Last weekend, while I watched soldiers parade through downtown St. Albans during the annual Vermont Maple Festival, I experienced a mushy moment. Militaristic fanfare aside, I thought, this is a really nice, wholesome, inspiring community event. I had just eaten a corn dog and a maple-glazed donut, watched Jim Douglas and Anthony Pollina shimmy down Main Street, and clapped for an elementary-school marching band. It felt so . . . American, but in a mostly good way.
Returning to Church Street that afternoon, I was struck by a funny contrast. Compared with downtown St. Albans, downtown Burlington is more cosmopolitan, and its sidewalk strollers more ethnically diverse. Yet, if Church Street feels like a large city in a good way, it also feels more anonymous — in a bad way.
Indeed, Church Street sometimes affects me in a similar way, albeit to a smaller degree, that New York City does: I'm excited by the diversity of faces passing by, but also disheartened by a lack of neighborliness, a preponderance of chain stores, etcetera.
Last night, I went to hear Harvard prof Robert Putnam address these very issues in a packed lecture hall at the University of Vermont. Putnam is an all-star sociologist who researches "social capital" — a fancy term for "neighborliness." In 2000, he wrote the landmark Bowling Alone: The Collapse and Revival of American Community, which warns that Americans are becoming more and more disconnected from each other. In other words, he worries that our "social capital" is declining.
In his talk, Putnam shared some new research findings, the gist of which was: American cities and towns are getting more diverse, but that diversity is causing a decline, not an increase, in "social capital." Not so good. But Putnam also shared some more hopeful research findings. Among them: That Americans have made a lot of progress on inter-racial relations in the last few decades. For example, he suggested, we are a lot more comfy with "mixed identities" than we used to be — i.e., in the case of Barack Obama.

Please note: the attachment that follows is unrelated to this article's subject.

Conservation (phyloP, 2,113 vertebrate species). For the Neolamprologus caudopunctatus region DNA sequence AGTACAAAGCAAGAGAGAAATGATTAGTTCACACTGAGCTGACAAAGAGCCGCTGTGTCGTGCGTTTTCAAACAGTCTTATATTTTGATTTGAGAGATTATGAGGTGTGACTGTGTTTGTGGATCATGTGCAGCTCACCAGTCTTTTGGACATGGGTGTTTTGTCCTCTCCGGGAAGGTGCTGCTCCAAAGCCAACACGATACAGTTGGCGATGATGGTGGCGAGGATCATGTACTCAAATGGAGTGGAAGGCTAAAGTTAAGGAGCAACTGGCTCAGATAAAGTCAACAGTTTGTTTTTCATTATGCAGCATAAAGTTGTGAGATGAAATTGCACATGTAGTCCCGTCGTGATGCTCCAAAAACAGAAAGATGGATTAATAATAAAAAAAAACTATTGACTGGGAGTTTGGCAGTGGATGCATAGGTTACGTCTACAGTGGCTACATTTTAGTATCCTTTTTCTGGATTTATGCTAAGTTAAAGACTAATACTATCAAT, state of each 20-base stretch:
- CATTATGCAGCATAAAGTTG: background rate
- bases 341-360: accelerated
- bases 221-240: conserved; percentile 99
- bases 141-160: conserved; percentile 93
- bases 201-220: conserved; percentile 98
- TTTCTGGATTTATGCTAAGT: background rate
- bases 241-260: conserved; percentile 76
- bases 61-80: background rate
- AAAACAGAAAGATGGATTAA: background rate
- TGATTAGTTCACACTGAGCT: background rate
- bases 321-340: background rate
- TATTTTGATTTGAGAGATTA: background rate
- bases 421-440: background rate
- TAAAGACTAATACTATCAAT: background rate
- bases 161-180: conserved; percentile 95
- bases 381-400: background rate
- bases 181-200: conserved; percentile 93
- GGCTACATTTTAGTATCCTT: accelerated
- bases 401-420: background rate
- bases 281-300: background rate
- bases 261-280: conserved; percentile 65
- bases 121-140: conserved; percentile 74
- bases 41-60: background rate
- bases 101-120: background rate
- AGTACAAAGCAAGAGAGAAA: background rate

Moreover, Putnam said, social capital is increasing in some surprising pockets of American society. For example, in "megachurches," or in the Armed Services, where inter-racial friendships are more common than they are among the civilian population. (Interestingly, Putnam said that there probably weren't many megachurches in this area — guess he hadn't heard of the Essex Alliance Church.)
After the lecture, a young woman raised her hand. Vermont has a strong tradition of "deliberative democracy," she began, as evidenced by its "town meeting" tradition. What will happen in the Green Mountains as population and diversity increases?
Vermont, Putnam half-joked, is the "social capital capital" of America! If the state's population grows, he speculated, that will certainly pose a challenge to its prized "social capital" reputation. But on the other hand, noted the sociologist, Vermont's democratic traditions will help it respond in a healthy way to increases in population and diversity, not to mention the rise of statistically un-neighborly habits like television-watching.
"You do have TV, don't you?" added Putnam, a balding guy who wore a bland suit and tie, over a chorus of laugher. "It's this little box . . . and there's a picture on it that moves."
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